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From Wikipedia, the free encyclopedia

BET Her.svg
CountryUnited States
Picture format1080i HDTV
(downscaled to letterboxed 480i for the SDTV feed)
OwnerViacomCBS Domestic Media Networks
ParentBET Networks
Sister channelsBET
BET Gospel
BET Hip-Hop
BET Jams
BET Soul
LaunchedJanuary 15, 1996; 25 years ago (1996-01-15)
Former namesBET on Jazz (1996–2002)
BET Jazz (2002–2006)
BET J (2006–2009)
Centric (2009–2017)
Available on most cable systemsChannel slots vary
Dish NetworkChannel 251 (HD/SD)
DirecTVChannel 330 (SD)
AT&T U-verseChannel 515 (SD Only)
Verizon FiOSChannel 220 (SD)
Channel 720 (HD)
Streaming media
fuboTV, Philo, YouTube TV

BET Her (formerly Centric) is an American basic cable television network owned by ViacomCBS Domestic Media Networks. The network is a spin-off of BET with a focus on general entertainment targeting African-American women.

The channel originally launched in 1996 as BET on Jazz, a spin-off from BET with a focus on jazz music programming targeting African Americans. In 2006, the network was re-positioned as BET J, which carried a broader array of music programming of interest to the demographic (accompanying its sister soul and hip-hop-oriented digital networks). In 2009, the network relaunched as Centric, with a focus on lifestyle and music programming targeting an upscale African-American audience. In 2014, the network re-positioned its programming to target African-American women, and in 2017, re-branded under its current name.

As of February 2015, approximately 51,829,000 American households (44.5% of households with television) received the network.[1]


The channel launched on January 15, 1996, as BET on Jazz,[2] as a spin-off channel to BET. In 2002, it was renamed BET Jazz. On March 1, 2006, the network was re-branded as BET J and the focus shifted from a pure jazz channel to a more general interest service. While jazz music still remained the stated primary focus, programming expanded to include a block of Caribbean programs as well as some R&B, neo soul, reggaetón and alternative hip hop. To a lesser extent, BET J also focused on go-go, electronica and alternative rock. Programs included My Two Cents with Keith Boykin, Bryonn Bain, Crystal McCarey Anthony and Staceyann Chin, The Best Shorts hosted by Abiola Abrams, Living the Life of Marley about Ky-Mani Marley, My Model is Better Than Your Model with Eva Pigford and The Turn On hosted by Charlotte Burley.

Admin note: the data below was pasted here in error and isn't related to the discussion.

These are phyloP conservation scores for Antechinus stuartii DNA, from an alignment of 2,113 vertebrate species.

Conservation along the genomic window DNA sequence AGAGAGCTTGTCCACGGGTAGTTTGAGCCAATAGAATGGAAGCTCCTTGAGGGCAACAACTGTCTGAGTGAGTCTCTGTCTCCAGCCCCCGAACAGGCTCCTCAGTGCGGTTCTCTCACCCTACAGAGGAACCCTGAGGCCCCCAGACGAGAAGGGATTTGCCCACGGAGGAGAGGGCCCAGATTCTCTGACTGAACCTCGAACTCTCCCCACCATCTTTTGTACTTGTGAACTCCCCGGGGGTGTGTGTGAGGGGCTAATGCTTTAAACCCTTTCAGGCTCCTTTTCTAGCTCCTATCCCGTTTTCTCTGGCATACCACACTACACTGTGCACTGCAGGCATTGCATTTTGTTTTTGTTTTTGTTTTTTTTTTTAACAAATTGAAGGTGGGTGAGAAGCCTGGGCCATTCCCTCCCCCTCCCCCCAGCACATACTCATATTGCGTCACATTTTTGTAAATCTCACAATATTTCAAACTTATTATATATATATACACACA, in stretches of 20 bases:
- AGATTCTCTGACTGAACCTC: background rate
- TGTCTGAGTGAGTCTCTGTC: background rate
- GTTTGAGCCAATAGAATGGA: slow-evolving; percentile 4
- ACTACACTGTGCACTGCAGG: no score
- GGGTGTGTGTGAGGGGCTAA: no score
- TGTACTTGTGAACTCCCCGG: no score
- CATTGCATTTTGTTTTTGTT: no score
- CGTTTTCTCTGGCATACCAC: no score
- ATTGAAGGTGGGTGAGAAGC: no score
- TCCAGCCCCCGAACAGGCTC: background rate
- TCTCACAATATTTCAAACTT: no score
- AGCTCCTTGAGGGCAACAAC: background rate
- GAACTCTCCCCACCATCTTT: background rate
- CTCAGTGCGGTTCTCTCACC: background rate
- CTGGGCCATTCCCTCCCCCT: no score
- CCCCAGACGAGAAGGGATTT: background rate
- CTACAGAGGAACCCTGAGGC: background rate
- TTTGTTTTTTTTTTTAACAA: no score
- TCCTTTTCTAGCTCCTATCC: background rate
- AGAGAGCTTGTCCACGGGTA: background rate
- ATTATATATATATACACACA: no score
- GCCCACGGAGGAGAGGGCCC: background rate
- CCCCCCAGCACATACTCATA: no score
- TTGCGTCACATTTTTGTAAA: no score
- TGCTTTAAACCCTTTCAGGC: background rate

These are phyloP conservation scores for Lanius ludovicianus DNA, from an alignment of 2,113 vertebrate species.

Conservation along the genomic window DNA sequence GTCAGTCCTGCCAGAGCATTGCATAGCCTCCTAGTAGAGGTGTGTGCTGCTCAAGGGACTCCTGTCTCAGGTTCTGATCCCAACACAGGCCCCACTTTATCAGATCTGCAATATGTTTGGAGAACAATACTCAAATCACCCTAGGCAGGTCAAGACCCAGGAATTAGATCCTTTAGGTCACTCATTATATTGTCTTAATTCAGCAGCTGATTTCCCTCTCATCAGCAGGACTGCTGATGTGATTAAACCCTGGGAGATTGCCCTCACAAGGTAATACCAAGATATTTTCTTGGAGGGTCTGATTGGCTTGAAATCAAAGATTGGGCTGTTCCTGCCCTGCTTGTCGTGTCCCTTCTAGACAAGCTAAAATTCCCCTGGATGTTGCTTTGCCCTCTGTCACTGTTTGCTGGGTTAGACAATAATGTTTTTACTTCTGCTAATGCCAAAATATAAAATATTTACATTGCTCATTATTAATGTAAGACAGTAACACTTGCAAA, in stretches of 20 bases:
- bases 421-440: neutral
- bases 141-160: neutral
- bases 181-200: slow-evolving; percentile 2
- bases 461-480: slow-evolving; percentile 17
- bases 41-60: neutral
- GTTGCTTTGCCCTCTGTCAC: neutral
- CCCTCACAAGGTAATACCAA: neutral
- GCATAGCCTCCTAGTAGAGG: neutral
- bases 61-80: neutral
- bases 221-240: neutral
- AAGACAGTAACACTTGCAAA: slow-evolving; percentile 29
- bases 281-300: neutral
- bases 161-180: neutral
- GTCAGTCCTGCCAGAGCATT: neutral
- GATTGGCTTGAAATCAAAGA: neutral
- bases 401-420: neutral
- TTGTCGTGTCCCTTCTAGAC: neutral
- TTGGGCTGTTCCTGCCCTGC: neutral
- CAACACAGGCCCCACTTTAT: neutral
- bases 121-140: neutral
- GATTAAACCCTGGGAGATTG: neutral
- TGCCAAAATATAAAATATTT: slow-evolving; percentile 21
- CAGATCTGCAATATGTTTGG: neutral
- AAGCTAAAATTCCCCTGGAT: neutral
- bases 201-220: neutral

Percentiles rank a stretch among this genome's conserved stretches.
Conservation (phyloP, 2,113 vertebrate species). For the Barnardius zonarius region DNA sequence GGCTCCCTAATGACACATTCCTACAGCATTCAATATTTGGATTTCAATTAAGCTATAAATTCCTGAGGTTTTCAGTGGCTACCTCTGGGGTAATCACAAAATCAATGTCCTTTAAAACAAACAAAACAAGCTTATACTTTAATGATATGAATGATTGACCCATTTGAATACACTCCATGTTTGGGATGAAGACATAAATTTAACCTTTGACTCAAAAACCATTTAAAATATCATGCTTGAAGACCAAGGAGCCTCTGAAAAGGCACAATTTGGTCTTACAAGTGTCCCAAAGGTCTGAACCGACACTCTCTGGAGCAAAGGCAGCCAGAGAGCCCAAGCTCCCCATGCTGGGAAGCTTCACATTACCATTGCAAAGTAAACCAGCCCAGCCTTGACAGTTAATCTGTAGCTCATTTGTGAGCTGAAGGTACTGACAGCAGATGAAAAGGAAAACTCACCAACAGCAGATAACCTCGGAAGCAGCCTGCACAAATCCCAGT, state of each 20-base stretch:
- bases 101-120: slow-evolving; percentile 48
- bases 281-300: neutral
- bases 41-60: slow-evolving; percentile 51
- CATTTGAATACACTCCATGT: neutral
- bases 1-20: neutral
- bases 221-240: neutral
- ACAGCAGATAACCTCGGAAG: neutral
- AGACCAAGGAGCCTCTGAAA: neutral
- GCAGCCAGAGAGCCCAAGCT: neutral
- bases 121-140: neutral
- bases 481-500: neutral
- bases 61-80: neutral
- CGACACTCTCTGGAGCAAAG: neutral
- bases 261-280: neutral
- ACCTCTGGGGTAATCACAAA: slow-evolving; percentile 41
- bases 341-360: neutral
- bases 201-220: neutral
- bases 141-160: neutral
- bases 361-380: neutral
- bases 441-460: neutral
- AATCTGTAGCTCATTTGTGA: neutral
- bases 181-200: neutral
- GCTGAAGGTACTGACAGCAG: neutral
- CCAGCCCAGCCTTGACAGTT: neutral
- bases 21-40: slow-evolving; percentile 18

On April 24, 2009, network officials announced it would rebrand BET J as Centric, a new general entertainment network with lifestyle and music programming targeting "upscale" African-American adults. The new channel was considered to be a competitor to TV One, a similar network catering the demographic. Centric's initial lineup primarily featured programming sourced from other MTV networks and programming previously announced for BET J. The network planned to launch more original programs in 2010, such as the reality series Keeping Up With The Joneses and Model City. The channel also picked up reruns of the music series Soul Train and revived the Soul Train Music Awards. Centric launched on September 28, 2009; its launch day primetime programming featured a tribute to Michael Jackson.[3][4][5]

At its 2014 upfronts, Viacom announced that it would re-position Centric as a network targeting African-American women. Included in the repositioning was a development deal with Queen Latifah's Flavor Unit Entertainment (which saw a fourth season renewal for its comedy-drama Single Ladies, moving from VH1).[6][7] On September 25, 2017, Centric rebranded as BET Her in an effort to reinforce the network's commitment to its new target audience and restore its connection to the BET brand.[8]


This is a list of programs broadcast by BET Her as of August 2020.[9]


Music Video Blocks

  • BET Her Playlist
  • Lifted
  • Morning Glow
  • Reminisce
  • Strictly R&B

BET Series & Specials


See also


  1. ^ Seidman, Robert (February 22, 2015). "List of how many homes each cable network is in as of February 2015". TV by the Numbers. Zap2it. Archived from the original on February 23, 2015. Retrieved March 10, 2015.
  3. ^ "BET, MTV Take Aim At TV One With Centric Network". Multichannel News. Retrieved October 7, 2017.
  4. ^ "BET, MTVN Unveil Centricl". Multichannel News. Retrieved October 7, 2017.
  5. ^ Flint, Joe (April 24, 2009). "BET to cater to middle-aged blacks with Centric cable channel". Los Angeles Times. ISSN 0458-3035. Retrieved October 8, 2017.
  6. ^ "Centric to Center on African-American Women". Multichannel News. Retrieved October 8, 2017.(subscription required)
  7. ^ Obenson, Tambay A. "Watch Rebranded Centric TV Promo ("The First Network Designed for Black Women") + 'Single Ladies' Returns". IndieWire. Retrieved October 8, 2017.
  8. ^ Littleton, Cynthia (April 27, 2017). "BET Sets New Comedies, Rebrands Centric and Nabs 'The Breaks', 'Hit the Floor' from VH1". Variety. Retrieved July 18, 2017.
  9. ^ Zap2it – BET Her[permanent dead link]

External links

This page was last edited on 10 August 2021, at 05:36
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